UL students, faculty criticize handling of student’s suicide

A group of young people sits on the floor holding signs.
Students from the University of Louisiana hold a silent protest at Cypress Lake to protest the university's handling of an on-campus suicide last week, April 15, 2024. Photo by Brad Kemp/The Advocate

Editor’s Note: This story includes discussion of suicide. If you are in crisis, please call, text or chat with the Suicide and Crisis Lifeline at 988, or contact the Crisis Text Line by texting TALK to 741741.

Students and faculty members gathered Monday on UL Lafayette’s campus to protest the university’s handling of the public death of Basil Brown, a UL student who died by suicide on campus April 7.

In the week since Brown’s death, his friends, fellow students and some faculty members have criticized the university’s handling of the situation, arguing that opportunities to save his life were missed and that the university’s actions after his death failed to protect the wellbeing of others.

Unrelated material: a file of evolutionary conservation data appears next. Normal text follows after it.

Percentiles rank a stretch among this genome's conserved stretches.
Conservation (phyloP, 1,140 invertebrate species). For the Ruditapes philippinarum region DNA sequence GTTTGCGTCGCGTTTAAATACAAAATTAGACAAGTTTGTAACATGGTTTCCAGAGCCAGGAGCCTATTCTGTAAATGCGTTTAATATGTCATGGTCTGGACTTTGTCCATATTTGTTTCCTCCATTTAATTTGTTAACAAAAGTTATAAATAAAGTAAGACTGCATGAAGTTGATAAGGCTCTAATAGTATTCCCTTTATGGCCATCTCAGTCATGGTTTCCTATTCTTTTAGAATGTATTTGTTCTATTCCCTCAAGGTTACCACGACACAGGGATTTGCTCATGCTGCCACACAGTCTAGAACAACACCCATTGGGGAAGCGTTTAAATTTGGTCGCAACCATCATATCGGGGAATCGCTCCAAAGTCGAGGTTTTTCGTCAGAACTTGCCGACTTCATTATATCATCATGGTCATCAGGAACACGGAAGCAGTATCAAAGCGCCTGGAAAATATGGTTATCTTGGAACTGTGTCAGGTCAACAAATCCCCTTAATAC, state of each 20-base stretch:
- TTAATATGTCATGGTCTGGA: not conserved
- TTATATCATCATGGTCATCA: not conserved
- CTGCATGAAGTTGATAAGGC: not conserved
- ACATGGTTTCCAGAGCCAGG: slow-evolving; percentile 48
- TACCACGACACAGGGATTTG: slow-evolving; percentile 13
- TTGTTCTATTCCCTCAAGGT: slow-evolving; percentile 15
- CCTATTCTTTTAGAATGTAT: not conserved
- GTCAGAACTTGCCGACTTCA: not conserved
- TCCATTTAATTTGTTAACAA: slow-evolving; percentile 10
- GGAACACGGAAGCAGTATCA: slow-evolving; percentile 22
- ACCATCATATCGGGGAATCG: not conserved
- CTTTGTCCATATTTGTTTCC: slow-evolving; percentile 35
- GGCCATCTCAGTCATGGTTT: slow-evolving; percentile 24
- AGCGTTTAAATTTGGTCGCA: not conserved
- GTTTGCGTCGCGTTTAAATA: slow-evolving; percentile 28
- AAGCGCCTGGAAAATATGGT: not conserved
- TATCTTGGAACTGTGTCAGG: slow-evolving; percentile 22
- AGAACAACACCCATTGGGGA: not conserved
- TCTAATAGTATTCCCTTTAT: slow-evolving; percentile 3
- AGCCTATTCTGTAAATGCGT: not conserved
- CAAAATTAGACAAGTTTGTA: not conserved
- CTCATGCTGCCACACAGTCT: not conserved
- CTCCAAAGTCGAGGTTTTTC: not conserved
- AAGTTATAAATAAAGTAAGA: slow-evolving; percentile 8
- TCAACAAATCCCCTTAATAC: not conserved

The coalition to call for change at the university is led by current and former students, many of whom, like Brown, are members of the LGBTQ community.

Brown was found near the Olivier Parking Garage on McKinley Street that Sunday evening and was pronounced dead an hour and a half later due to multiple blunt force injuries, according to a coroner’s report. The death has been ruled a suicide by the coroner’s office.

On April 6, Brown posted a picture on his public Instagram account that featured a caption seemingly announcing his plans, together with a list of three people he accused of having raped him. 

Friends of Brown’s said that a welfare check had been called in on him, but that no action was taken to hospitalize him or otherwise place him under supervision.